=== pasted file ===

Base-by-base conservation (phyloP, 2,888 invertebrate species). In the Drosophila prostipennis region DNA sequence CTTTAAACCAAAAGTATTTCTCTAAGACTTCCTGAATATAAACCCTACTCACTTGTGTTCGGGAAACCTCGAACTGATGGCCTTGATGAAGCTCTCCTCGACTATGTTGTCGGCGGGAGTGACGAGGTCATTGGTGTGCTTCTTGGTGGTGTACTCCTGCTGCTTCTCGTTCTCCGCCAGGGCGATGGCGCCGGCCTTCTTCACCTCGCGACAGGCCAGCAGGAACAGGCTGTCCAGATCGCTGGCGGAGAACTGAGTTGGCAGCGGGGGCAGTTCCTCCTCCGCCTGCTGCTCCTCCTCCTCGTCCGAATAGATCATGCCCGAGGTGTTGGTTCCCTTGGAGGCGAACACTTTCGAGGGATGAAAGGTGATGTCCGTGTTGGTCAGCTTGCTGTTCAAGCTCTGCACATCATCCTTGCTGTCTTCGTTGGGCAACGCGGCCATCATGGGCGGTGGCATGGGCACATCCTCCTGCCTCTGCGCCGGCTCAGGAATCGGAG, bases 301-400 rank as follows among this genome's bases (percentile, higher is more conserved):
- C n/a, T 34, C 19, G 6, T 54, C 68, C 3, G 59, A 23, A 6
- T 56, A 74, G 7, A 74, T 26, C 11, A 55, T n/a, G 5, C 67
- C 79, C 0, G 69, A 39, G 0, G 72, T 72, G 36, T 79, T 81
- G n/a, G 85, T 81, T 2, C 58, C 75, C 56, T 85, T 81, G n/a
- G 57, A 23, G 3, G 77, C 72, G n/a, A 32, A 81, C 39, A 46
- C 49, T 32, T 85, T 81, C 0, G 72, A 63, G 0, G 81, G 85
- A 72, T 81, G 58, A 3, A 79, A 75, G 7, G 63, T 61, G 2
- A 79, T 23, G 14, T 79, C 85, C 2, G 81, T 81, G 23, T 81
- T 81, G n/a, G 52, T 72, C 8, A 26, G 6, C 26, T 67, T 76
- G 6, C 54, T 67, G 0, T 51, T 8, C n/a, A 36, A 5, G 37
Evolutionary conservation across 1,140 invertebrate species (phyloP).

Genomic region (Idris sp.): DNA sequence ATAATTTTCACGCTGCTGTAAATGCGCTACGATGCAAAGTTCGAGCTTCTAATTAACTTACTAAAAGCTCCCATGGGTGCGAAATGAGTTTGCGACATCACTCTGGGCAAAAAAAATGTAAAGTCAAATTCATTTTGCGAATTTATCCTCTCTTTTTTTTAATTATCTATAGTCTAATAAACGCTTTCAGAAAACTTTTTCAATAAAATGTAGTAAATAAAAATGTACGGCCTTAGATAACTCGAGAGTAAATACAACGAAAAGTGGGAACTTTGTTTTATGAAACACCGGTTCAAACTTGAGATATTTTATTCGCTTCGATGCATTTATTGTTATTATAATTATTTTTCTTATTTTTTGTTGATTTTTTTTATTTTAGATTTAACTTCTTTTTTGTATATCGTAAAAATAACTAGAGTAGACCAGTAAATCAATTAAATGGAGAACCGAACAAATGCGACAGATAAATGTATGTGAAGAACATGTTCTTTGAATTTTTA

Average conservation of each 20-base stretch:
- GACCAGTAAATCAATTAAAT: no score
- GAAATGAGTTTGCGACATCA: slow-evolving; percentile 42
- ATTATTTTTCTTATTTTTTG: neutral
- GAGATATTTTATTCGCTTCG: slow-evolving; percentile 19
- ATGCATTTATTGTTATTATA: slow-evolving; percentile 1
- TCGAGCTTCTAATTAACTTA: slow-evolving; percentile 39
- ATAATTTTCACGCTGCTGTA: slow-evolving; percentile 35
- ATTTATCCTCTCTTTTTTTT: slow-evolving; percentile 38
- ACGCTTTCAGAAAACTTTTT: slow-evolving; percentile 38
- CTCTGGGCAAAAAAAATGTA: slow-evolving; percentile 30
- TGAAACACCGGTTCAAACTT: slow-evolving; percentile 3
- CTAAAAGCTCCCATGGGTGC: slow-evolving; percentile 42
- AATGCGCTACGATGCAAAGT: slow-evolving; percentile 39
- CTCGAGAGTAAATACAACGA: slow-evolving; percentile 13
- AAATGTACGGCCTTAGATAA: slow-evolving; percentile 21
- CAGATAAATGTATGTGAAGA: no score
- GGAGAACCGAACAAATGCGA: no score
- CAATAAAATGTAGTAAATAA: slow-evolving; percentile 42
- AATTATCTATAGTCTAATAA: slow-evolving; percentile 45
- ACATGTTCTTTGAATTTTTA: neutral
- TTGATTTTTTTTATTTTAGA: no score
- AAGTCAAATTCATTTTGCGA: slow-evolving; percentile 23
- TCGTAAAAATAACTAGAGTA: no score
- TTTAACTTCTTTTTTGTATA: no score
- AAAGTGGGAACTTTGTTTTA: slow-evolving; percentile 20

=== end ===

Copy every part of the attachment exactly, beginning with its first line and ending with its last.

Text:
Base-by-base conservation (phyloP, 2,888 invertebrate species). In the Drosophila prostipennis region DNA sequence CTTTAAACCAAAAGTATTTCTCTAAGACTTCCTGAATATAAACCCTACTCACTTGTGTTCGGGAAACCTCGAACTGATGGCCTTGATGAAGCTCTCCTCGACTATGTTGTCGGCGGGAGTGACGAGGTCATTGGTGTGCTTCTTGGTGGTGTACTCCTGCTGCTTCTCGTTCTCCGCCAGGGCGATGGCGCCGGCCTTCTTCACCTCGCGACAGGCCAGCAGGAACAGGCTGTCCAGATCGCTGGCGGAGAACTGAGTTGGCAGCGGGGGCAGTTCCTCCTCCGCCTGCTGCTCCTCCTCCTCGTCCGAATAGATCATGCCCGAGGTGTTGGTTCCCTTGGAGGCGAACACTTTCGAGGGATGAAAGGTGATGTCCGTGTTGGTCAGCTTGCTGTTCAAGCTCTGCACATCATCCTTGCTGTCTTCGTTGGGCAACGCGGCCATCATGGGCGGTGGCATGGGCACATCCTCCTGCCTCTGCGCCGGCTCAGGAATCGGAG, bases 301-400 rank as follows among this genome's bases (percentile, higher is more conserved):
- C n/a, T 34, C 19, G 6, T 54, C 68, C 3, G 59, A 23, A 6
- T 56, A 74, G 7, A 74, T 26, C 11, A 55, T n/a, G 5, C 67
- C 79, C 0, G 69, A 39, G 0, G 72, T 72, G 36, T 79, T 81
- G n/a, G 85, T 81, T 2, C 58, C 75, C 56, T 85, T 81, G n/a
- G 57, A 23, G 3, G 77, C 72, G n/a, A 32, A 81, C 39, A 46
- C 49, T 32, T 85, T 81, C 0, G 72, A 63, G 0, G 81, G 85
- A 72, T 81, G 58, A 3, A 79, A 75, G 7, G 63, T 61, G 2
- A 79, T 23, G 14, T 79, C 85, C 2, G 81, T 81, G 23, T 81
- T 81, G n/a, G 52, T 72, C 8, A 26, G 6, C 26, T 67, T 76
- G 6, C 54, T 67, G 0, T 51, T 8, C n/a, A 36, A 5, G 37
Evolutionary conservation across 1,140 invertebrate species (phyloP).

Genomic region (Idris sp.): DNA sequence ATAATTTTCACGCTGCTGTAAATGCGCTACGATGCAAAGTTCGAGCTTCTAATTAACTTACTAAAAGCTCCCATGGGTGCGAAATGAGTTTGCGACATCACTCTGGGCAAAAAAAATGTAAAGTCAAATTCATTTTGCGAATTTATCCTCTCTTTTTTTTAATTATCTATAGTCTAATAAACGCTTTCAGAAAACTTTTTCAATAAAATGTAGTAAATAAAAATGTACGGCCTTAGATAACTCGAGAGTAAATACAACGAAAAGTGGGAACTTTGTTTTATGAAACACCGGTTCAAACTTGAGATATTTTATTCGCTTCGATGCATTTATTGTTATTATAATTATTTTTCTTATTTTTTGTTGATTTTTTTTATTTTAGATTTAACTTCTTTTTTGTATATCGTAAAAATAACTAGAGTAGACCAGTAAATCAATTAAATGGAGAACCGAACAAATGCGACAGATAAATGTATGTGAAGAACATGTTCTTTGAATTTTTA

Average conservation of each 20-base stretch:
- GACCAGTAAATCAATTAAAT: no score
- GAAATGAGTTTGCGACATCA: slow-evolving; percentile 42
- ATTATTTTTCTTATTTTTTG: neutral
- GAGATATTTTATTCGCTTCG: slow-evolving; percentile 19
- ATGCATTTATTGTTATTATA: slow-evolving; percentile 1
- TCGAGCTTCTAATTAACTTA: slow-evolving; percentile 39
- ATAATTTTCACGCTGCTGTA: slow-evolving; percentile 35
- ATTTATCCTCTCTTTTTTTT: slow-evolving; percentile 38
- ACGCTTTCAGAAAACTTTTT: slow-evolving; percentile 38
- CTCTGGGCAAAAAAAATGTA: slow-evolving; percentile 30
- TGAAACACCGGTTCAAACTT: slow-evolving; percentile 3
- CTAAAAGCTCCCATGGGTGC: slow-evolving; percentile 42
- AATGCGCTACGATGCAAAGT: slow-evolving; percentile 39
- CTCGAGAGTAAATACAACGA: slow-evolving; percentile 13
- AAATGTACGGCCTTAGATAA: slow-evolving; percentile 21
- CAGATAAATGTATGTGAAGA: no score
- GGAGAACCGAACAAATGCGA: no score
- CAATAAAATGTAGTAAATAA: slow-evolving; percentile 42
- AATTATCTATAGTCTAATAA: slow-evolving; percentile 45
- ACATGTTCTTTGAATTTTTA: neutral
- TTGATTTTTTTTATTTTAGA: no score
- AAGTCAAATTCATTTTGCGA: slow-evolving; percentile 23
- TCGTAAAAATAACTAGAGTA: no score
- TTTAACTTCTTTTTTGTATA: no score
- AAAGTGGGAACTTTGTTTTA: slow-evolving; percentile 20